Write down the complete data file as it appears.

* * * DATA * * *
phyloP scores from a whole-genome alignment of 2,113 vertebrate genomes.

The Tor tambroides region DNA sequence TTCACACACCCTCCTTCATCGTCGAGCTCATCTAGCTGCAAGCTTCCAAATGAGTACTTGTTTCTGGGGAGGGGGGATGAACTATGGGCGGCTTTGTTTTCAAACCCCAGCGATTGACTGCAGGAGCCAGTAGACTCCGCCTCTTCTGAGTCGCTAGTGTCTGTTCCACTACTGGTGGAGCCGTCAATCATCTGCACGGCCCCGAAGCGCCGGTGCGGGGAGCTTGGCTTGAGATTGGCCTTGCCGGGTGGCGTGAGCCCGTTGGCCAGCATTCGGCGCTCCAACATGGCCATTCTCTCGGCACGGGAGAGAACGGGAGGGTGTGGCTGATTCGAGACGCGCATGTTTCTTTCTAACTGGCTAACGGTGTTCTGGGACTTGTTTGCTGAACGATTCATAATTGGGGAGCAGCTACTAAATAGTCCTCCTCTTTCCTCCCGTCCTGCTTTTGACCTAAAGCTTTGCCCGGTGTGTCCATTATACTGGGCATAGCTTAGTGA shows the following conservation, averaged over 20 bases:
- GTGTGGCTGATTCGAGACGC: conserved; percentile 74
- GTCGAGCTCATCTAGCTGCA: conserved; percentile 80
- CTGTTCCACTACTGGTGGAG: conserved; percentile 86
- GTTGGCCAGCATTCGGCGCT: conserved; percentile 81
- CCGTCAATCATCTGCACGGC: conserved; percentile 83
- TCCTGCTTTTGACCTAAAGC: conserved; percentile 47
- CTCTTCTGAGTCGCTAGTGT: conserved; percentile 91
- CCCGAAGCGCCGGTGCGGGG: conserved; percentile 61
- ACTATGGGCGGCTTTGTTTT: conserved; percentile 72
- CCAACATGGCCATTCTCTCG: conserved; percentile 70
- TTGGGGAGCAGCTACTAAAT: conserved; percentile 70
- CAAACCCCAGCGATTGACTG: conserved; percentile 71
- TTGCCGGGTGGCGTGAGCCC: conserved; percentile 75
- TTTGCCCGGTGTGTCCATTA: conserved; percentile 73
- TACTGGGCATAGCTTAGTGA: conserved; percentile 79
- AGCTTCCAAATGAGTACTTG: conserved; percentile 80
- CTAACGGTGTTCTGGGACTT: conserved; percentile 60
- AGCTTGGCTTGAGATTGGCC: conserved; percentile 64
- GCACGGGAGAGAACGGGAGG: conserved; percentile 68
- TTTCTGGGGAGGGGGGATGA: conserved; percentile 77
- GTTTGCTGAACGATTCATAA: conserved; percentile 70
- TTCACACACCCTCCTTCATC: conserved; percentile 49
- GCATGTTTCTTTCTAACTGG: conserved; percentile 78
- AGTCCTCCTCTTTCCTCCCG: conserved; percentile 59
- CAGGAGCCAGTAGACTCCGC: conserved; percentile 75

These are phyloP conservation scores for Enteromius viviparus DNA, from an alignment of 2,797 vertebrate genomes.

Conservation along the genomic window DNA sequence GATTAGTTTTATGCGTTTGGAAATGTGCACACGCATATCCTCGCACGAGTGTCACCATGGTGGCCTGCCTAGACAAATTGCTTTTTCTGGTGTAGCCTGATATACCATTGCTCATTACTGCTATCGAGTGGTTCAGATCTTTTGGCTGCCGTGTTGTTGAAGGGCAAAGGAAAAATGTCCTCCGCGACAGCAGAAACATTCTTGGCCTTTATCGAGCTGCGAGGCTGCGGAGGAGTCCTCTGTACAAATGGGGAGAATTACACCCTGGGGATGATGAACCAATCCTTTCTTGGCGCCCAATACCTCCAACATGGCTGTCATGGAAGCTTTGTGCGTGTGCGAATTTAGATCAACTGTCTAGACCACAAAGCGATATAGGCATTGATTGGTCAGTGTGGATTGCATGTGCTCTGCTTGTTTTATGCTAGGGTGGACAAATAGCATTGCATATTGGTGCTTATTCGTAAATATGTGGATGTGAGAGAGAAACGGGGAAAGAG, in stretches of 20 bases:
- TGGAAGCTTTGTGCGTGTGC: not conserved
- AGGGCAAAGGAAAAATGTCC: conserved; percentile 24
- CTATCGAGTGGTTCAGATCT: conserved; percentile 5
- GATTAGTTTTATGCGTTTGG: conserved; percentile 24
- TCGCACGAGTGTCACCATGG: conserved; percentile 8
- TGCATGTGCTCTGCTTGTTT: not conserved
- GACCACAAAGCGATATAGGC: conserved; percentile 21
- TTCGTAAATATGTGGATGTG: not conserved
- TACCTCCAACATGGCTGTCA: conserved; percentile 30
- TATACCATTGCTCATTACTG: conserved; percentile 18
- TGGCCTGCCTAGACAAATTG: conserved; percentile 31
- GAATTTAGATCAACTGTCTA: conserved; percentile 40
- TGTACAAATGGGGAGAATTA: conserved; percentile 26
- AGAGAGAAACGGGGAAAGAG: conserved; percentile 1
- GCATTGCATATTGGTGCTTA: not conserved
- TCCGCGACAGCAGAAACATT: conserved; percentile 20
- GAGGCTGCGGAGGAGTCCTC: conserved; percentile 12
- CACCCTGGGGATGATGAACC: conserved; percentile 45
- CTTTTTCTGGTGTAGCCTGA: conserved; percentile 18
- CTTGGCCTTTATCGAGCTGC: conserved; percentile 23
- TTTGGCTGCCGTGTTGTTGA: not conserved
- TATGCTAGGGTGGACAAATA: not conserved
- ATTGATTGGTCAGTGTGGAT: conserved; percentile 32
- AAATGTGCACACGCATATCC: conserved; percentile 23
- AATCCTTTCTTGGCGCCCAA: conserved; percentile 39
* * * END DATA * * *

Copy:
phyloP scores from a whole-genome alignment of 2,113 vertebrate genomes.

The Tor tambroides region DNA sequence TTCACACACCCTCCTTCATCGTCGAGCTCATCTAGCTGCAAGCTTCCAAATGAGTACTTGTTTCTGGGGAGGGGGGATGAACTATGGGCGGCTTTGTTTTCAAACCCCAGCGATTGACTGCAGGAGCCAGTAGACTCCGCCTCTTCTGAGTCGCTAGTGTCTGTTCCACTACTGGTGGAGCCGTCAATCATCTGCACGGCCCCGAAGCGCCGGTGCGGGGAGCTTGGCTTGAGATTGGCCTTGCCGGGTGGCGTGAGCCCGTTGGCCAGCATTCGGCGCTCCAACATGGCCATTCTCTCGGCACGGGAGAGAACGGGAGGGTGTGGCTGATTCGAGACGCGCATGTTTCTTTCTAACTGGCTAACGGTGTTCTGGGACTTGTTTGCTGAACGATTCATAATTGGGGAGCAGCTACTAAATAGTCCTCCTCTTTCCTCCCGTCCTGCTTTTGACCTAAAGCTTTGCCCGGTGTGTCCATTATACTGGGCATAGCTTAGTGA shows the following conservation, averaged over 20 bases:
- GTGTGGCTGATTCGAGACGC: conserved; percentile 74
- GTCGAGCTCATCTAGCTGCA: conserved; percentile 80
- CTGTTCCACTACTGGTGGAG: conserved; percentile 86
- GTTGGCCAGCATTCGGCGCT: conserved; percentile 81
- CCGTCAATCATCTGCACGGC: conserved; percentile 83
- TCCTGCTTTTGACCTAAAGC: conserved; percentile 47
- CTCTTCTGAGTCGCTAGTGT: conserved; percentile 91
- CCCGAAGCGCCGGTGCGGGG: conserved; percentile 61
- ACTATGGGCGGCTTTGTTTT: conserved; percentile 72
- CCAACATGGCCATTCTCTCG: conserved; percentile 70
- TTGGGGAGCAGCTACTAAAT: conserved; percentile 70
- CAAACCCCAGCGATTGACTG: conserved; percentile 71
- TTGCCGGGTGGCGTGAGCCC: conserved; percentile 75
- TTTGCCCGGTGTGTCCATTA: conserved; percentile 73
- TACTGGGCATAGCTTAGTGA: conserved; percentile 79
- AGCTTCCAAATGAGTACTTG: conserved; percentile 80
- CTAACGGTGTTCTGGGACTT: conserved; percentile 60
- AGCTTGGCTTGAGATTGGCC: conserved; percentile 64
- GCACGGGAGAGAACGGGAGG: conserved; percentile 68
- TTTCTGGGGAGGGGGGATGA: conserved; percentile 77
- GTTTGCTGAACGATTCATAA: conserved; percentile 70
- TTCACACACCCTCCTTCATC: conserved; percentile 49
- GCATGTTTCTTTCTAACTGG: conserved; percentile 78
- AGTCCTCCTCTTTCCTCCCG: conserved; percentile 59
- CAGGAGCCAGTAGACTCCGC: conserved; percentile 75

These are phyloP conservation scores for Enteromius viviparus DNA, from an alignment of 2,797 vertebrate genomes.

Conservation along the genomic window DNA sequence GATTAGTTTTATGCGTTTGGAAATGTGCACACGCATATCCTCGCACGAGTGTCACCATGGTGGCCTGCCTAGACAAATTGCTTTTTCTGGTGTAGCCTGATATACCATTGCTCATTACTGCTATCGAGTGGTTCAGATCTTTTGGCTGCCGTGTTGTTGAAGGGCAAAGGAAAAATGTCCTCCGCGACAGCAGAAACATTCTTGGCCTTTATCGAGCTGCGAGGCTGCGGAGGAGTCCTCTGTACAAATGGGGAGAATTACACCCTGGGGATGATGAACCAATCCTTTCTTGGCGCCCAATACCTCCAACATGGCTGTCATGGAAGCTTTGTGCGTGTGCGAATTTAGATCAACTGTCTAGACCACAAAGCGATATAGGCATTGATTGGTCAGTGTGGATTGCATGTGCTCTGCTTGTTTTATGCTAGGGTGGACAAATAGCATTGCATATTGGTGCTTATTCGTAAATATGTGGATGTGAGAGAGAAACGGGGAAAGAG, in stretches of 20 bases:
- TGGAAGCTTTGTGCGTGTGC: not conserved
- AGGGCAAAGGAAAAATGTCC: conserved; percentile 24
- CTATCGAGTGGTTCAGATCT: conserved; percentile 5
- GATTAGTTTTATGCGTTTGG: conserved; percentile 24
- TCGCACGAGTGTCACCATGG: conserved; percentile 8
- TGCATGTGCTCTGCTTGTTT: not conserved
- GACCACAAAGCGATATAGGC: conserved; percentile 21
- TTCGTAAATATGTGGATGTG: not conserved
- TACCTCCAACATGGCTGTCA: conserved; percentile 30
- TATACCATTGCTCATTACTG: conserved; percentile 18
- TGGCCTGCCTAGACAAATTG: conserved; percentile 31
- GAATTTAGATCAACTGTCTA: conserved; percentile 40
- TGTACAAATGGGGAGAATTA: conserved; percentile 26
- AGAGAGAAACGGGGAAAGAG: conserved; percentile 1
- GCATTGCATATTGGTGCTTA: not conserved
- TCCGCGACAGCAGAAACATT: conserved; percentile 20
- GAGGCTGCGGAGGAGTCCTC: conserved; percentile 12
- CACCCTGGGGATGATGAACC: conserved; percentile 45
- CTTTTTCTGGTGTAGCCTGA: conserved; percentile 18
- CTTGGCCTTTATCGAGCTGC: conserved; percentile 23
- TTTGGCTGCCGTGTTGTTGA: not conserved
- TATGCTAGGGTGGACAAATA: not conserved
- ATTGATTGGTCAGTGTGGAT: conserved; percentile 32
- AAATGTGCACACGCATATCC: conserved; percentile 23
- AATCCTTTCTTGGCGCCCAA: conserved; percentile 39